After an entrance that would make Deontay Wilder stand to attention, Nigel Benn entered the ring in front of his former British Army regiment to face against Michael Watson. Benn had built a reputation as one of the most dangerous men at middleweight. He was a clear favourite against Watson having annihilated all 22 of his former opponents by way of knockout.

Benn, ever the aggressor, came out clubbing. He bobbed and weaved towards his man lunging as he moved, much like Joe Frazier. He was throwing bolo punches to the body and wild hooks upstairs. Watson maintained a very tight defence, having some success on the counter.

Round 3 is introduced with stiff jabs from a more engaging Watson. His shell defence provides an almost-perfect cover to counter punch from, but Benn’s relentlessness ensures some wild hooks find their home.

Round 4 and Benn looks dangerous as he clips Watson with a left hook clean. Watson again covers up high. Watson intelligently shoulder barges him off at close engagement and lands concussive blows that rattle The destroyer. Benn looks hurt but comes back strong at the end of the round.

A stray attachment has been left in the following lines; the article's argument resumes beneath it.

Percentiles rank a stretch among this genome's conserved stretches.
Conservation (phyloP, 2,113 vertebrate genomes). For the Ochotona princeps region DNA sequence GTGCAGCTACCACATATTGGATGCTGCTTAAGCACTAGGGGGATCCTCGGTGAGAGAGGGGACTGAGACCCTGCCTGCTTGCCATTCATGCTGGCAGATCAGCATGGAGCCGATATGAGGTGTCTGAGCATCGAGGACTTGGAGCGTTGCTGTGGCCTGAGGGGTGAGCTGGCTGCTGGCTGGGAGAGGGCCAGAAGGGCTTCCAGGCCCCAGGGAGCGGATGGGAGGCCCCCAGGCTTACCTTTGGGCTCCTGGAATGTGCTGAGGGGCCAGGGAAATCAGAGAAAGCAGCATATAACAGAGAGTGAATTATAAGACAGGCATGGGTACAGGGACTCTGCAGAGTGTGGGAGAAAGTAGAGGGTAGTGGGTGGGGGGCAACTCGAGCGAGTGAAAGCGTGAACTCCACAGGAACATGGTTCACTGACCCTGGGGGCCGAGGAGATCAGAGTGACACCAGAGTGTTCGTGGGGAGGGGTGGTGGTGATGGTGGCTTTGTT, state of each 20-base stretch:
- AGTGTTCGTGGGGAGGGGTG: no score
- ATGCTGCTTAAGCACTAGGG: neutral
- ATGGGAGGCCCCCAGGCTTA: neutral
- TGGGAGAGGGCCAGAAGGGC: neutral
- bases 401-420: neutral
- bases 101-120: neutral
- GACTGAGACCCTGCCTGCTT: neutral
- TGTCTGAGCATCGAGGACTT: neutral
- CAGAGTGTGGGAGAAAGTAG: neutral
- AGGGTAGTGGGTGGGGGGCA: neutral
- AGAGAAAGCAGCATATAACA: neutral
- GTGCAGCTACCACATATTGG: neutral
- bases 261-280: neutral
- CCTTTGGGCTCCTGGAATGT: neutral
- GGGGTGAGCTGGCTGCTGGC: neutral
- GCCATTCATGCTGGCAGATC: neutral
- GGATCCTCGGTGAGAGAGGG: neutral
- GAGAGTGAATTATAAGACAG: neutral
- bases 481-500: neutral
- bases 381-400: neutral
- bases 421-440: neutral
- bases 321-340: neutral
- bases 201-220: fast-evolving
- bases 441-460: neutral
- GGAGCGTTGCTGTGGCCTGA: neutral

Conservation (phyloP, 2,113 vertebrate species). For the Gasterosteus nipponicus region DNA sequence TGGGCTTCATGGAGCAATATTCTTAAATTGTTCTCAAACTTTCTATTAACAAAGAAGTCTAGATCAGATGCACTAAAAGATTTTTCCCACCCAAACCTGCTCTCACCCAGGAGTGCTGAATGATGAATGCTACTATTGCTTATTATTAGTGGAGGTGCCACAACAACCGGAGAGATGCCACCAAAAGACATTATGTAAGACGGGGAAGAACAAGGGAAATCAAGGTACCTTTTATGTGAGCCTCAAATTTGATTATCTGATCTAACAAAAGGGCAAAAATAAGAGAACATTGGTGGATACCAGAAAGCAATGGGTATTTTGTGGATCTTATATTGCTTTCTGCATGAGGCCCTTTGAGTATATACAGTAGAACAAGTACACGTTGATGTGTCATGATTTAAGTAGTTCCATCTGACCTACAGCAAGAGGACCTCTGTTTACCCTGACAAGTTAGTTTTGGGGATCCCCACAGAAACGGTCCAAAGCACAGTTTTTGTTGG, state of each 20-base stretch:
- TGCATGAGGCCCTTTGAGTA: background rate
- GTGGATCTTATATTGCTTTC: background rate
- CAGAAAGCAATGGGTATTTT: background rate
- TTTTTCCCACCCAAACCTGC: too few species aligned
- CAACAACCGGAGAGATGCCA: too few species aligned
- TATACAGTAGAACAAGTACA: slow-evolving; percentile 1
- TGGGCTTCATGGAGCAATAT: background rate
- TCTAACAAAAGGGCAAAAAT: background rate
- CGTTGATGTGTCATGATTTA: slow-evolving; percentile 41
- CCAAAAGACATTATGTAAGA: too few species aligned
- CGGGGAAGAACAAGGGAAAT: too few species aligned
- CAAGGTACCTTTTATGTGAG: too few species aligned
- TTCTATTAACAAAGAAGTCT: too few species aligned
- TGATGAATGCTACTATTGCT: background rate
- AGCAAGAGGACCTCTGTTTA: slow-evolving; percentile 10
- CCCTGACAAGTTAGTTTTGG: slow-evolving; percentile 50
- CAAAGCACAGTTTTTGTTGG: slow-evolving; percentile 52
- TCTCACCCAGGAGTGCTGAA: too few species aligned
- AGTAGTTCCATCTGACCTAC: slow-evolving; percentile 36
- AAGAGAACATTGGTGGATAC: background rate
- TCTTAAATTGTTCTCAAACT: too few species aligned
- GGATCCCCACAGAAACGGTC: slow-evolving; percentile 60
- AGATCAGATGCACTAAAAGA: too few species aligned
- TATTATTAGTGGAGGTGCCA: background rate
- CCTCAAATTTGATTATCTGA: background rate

Round 5 and what a war! The two men engage in grinding in-fighting as they vie for centre ring. Watson has abandoned his shell defence whilst Benn continues to bob and weave at the waist. The jab slows the rolling Benn as Watson zeros in with several straight punches that ragdolls Benn. As Benn looks finished on the ropes, he answers back with a tremendous uppercut that turns the tables. He launches head seeking missiles at Watson as he comes forward again. Watson reverts to his tight defence and lands a clean counter right that wilts Benn heavily late in the round.

Round 6 and Benn’s clubbing hooks are being deflected easily by Watson. Watson damages Benn with a sneaky looping punch that had The Destroyer backing away and flinching. Bizarrely the ref put a halt to the action briefly as Benn completely turns his back on Watson. As the action restarts, Benn now looks completely bedraggled. Flailing desperate hooks inside, Benn is literally flattened by a surgically precise jab. He does not recover and is counted out.

What a war!

Benn would go on to have the more outstanding career despite this loss and faced Gerald McCellan (“Mini Mike Tyson”) in a fantastic fight which unfortunately ended with a traumatic brain Injury for McCellan.

In tragically ironic circumstances, Benn’s great rival and mutual opponent of Michael Watson- Chris Eubank, would go on to do the same thing to Watson, which lead to similar extensive brain damage.

An omnipresent threat to fighters are the other fighters and the teams around them; which is a very sad aspect of the sport of Boxing. Utmost respect should go to any professional boxer who quite literally risk their lives to get an income and to entertain us.

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